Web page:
The country rock in the area of the Homestake mine is Triassic Texas Creek Granodiorite, which regionally underlies and locally intrudes pelitic metasedimentary and subordinate andesitic metavolcanic strata of the Jurassic or older Mesozoic Hazelton Group; and the Eocene Hyder Quartz Monzonite, which intrudes the Hazelton and Texas Creek rocks (Smith, 1977, Koch, 1996).
The deposit consists of a quartz fissure vein 4-5.5 feet thick in Texas Creek Granodiorite (Buddington, 1925, p. 88-89). The vein was traced in outcrop for about 250 feet. The mineralized parts of the vein contain bands of solid sulfide up to 4 feet thick consisting mainly of argentiferous 'steel' galena, accompanied by pyrite, chalcopyrite, and a little sphalerite. The granodiorite hanging wall of the vein contains stringers of tetrahedrite. So-called 'steel' galena resembles augen gneiss with eyes of granulated pyrite in flow-banded galena; this texture indicates that the mineral deposit was subjected to intense stress since its formation (Buddington and Chapin, 1929, p. 320).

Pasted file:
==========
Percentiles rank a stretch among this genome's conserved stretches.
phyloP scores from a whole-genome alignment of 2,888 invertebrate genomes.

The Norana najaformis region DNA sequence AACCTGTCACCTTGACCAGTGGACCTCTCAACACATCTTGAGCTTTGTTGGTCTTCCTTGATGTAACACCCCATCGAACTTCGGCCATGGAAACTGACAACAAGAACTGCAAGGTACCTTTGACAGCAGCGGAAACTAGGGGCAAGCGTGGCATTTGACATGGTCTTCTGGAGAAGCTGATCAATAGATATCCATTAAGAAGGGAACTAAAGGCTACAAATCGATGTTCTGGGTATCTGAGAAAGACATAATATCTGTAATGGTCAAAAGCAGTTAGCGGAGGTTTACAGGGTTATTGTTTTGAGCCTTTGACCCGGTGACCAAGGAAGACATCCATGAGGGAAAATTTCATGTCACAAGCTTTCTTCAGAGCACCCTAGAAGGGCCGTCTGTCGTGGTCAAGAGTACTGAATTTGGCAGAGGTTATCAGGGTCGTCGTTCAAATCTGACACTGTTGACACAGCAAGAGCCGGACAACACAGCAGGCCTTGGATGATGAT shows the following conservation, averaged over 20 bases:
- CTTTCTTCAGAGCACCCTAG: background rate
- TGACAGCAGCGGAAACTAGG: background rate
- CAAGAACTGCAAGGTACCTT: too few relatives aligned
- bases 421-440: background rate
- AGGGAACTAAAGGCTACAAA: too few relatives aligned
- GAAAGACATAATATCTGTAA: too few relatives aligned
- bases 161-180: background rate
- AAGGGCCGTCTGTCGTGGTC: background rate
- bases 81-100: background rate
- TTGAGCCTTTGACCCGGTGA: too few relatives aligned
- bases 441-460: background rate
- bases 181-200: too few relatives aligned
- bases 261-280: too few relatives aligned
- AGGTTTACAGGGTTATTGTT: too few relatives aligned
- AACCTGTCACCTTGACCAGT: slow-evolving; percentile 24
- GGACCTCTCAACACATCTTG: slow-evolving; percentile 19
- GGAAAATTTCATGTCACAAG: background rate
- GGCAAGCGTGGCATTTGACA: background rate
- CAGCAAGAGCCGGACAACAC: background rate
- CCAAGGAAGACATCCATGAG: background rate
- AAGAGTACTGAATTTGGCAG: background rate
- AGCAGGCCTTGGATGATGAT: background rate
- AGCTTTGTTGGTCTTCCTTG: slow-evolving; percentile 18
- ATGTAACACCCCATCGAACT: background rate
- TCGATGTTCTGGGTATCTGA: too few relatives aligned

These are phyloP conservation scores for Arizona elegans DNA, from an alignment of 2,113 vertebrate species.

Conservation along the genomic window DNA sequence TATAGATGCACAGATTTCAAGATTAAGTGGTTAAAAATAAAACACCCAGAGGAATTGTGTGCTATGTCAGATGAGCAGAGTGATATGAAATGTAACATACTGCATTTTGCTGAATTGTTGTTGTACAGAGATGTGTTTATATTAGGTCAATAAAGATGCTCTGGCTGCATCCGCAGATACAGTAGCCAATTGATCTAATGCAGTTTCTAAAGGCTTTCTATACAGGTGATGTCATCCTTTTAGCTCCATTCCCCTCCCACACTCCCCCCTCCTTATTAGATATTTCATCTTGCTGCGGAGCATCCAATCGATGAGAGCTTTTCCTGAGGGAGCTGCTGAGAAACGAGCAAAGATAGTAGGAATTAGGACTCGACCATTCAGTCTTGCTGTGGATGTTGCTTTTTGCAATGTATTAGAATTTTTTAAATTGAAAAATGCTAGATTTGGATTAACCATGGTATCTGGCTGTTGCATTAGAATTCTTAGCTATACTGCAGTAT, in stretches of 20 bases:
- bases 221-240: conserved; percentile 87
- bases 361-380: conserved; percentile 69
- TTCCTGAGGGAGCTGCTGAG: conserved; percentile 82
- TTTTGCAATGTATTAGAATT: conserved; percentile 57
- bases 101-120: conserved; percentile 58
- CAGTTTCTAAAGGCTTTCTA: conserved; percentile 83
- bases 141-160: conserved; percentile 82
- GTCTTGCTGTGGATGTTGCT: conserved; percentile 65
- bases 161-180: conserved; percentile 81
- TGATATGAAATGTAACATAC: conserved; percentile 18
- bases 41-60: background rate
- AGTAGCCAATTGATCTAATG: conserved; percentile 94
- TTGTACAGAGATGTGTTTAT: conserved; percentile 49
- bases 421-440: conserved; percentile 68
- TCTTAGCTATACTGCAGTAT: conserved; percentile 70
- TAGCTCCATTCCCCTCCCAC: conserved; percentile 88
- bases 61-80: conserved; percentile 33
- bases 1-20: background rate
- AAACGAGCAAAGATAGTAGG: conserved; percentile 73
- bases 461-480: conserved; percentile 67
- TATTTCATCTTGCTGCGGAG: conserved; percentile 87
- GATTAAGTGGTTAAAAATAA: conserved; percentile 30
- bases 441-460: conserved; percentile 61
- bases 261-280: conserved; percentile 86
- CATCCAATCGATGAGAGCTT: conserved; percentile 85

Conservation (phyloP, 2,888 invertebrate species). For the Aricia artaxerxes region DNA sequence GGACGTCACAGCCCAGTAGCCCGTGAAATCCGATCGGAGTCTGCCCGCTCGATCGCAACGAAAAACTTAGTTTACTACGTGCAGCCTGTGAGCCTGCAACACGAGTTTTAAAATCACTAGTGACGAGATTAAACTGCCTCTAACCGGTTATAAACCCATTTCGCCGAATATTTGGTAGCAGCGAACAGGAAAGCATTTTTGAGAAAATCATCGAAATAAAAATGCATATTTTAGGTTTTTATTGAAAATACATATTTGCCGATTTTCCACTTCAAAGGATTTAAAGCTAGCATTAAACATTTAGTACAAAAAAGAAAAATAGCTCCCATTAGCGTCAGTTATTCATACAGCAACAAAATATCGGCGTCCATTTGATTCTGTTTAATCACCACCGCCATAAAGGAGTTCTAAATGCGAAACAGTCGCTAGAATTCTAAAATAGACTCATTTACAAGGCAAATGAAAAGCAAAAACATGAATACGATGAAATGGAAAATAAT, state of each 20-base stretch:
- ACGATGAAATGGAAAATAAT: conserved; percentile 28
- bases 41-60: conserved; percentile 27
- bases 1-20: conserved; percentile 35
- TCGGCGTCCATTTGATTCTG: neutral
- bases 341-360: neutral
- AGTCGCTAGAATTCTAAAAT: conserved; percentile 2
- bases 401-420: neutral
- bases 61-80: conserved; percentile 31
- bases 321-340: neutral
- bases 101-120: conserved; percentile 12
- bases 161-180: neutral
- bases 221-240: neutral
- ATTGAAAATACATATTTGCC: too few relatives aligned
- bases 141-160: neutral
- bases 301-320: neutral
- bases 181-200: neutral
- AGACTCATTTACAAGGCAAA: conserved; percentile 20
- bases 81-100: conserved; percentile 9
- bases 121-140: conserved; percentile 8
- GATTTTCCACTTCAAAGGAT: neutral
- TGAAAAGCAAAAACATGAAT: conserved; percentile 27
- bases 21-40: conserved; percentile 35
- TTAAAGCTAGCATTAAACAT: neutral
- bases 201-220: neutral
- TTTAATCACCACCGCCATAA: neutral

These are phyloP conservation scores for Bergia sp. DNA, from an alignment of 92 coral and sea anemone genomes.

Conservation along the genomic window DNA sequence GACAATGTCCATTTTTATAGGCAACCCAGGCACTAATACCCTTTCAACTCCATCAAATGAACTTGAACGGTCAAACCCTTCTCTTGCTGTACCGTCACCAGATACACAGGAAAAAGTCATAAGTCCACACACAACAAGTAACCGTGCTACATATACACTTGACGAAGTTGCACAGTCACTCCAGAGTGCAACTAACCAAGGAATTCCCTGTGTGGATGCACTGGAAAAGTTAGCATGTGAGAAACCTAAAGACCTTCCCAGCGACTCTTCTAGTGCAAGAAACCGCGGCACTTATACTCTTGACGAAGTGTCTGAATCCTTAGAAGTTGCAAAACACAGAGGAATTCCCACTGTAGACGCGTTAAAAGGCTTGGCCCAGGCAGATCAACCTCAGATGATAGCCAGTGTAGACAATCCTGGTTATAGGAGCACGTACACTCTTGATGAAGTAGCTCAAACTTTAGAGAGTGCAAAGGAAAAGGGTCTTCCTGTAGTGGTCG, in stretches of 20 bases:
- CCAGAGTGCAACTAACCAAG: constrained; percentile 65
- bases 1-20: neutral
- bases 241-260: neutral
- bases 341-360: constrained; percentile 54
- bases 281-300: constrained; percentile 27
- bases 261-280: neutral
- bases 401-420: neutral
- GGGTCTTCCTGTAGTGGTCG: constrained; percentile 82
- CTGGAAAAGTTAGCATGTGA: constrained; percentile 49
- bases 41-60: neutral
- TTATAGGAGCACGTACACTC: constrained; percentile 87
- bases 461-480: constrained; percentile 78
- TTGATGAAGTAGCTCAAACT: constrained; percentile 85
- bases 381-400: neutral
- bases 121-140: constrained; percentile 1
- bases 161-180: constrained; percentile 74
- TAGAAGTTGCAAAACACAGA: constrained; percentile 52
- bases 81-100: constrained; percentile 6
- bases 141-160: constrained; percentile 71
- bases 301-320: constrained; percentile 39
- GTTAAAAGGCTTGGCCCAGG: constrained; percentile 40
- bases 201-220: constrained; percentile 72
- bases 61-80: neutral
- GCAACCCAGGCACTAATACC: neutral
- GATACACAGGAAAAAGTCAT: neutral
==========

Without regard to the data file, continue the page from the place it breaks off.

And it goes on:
A 9.5-ton test shipment of sorted ore sent to a smelter in 1925 contained 50 percent Pb, 0.7 percent Zn, 22.87 oz Ag per ton, and 0.29 oz Au per ton (Buddington, 1929, p. 95; Cobb, 1978, p. 39).Lead-isotope studies of galena from the Homestake mine (Maas and others, 1929, p. 229-248) indicate that the deposit is Eocene in age, contemporaneous with emplacement of the Hyder Quartz Monzonite.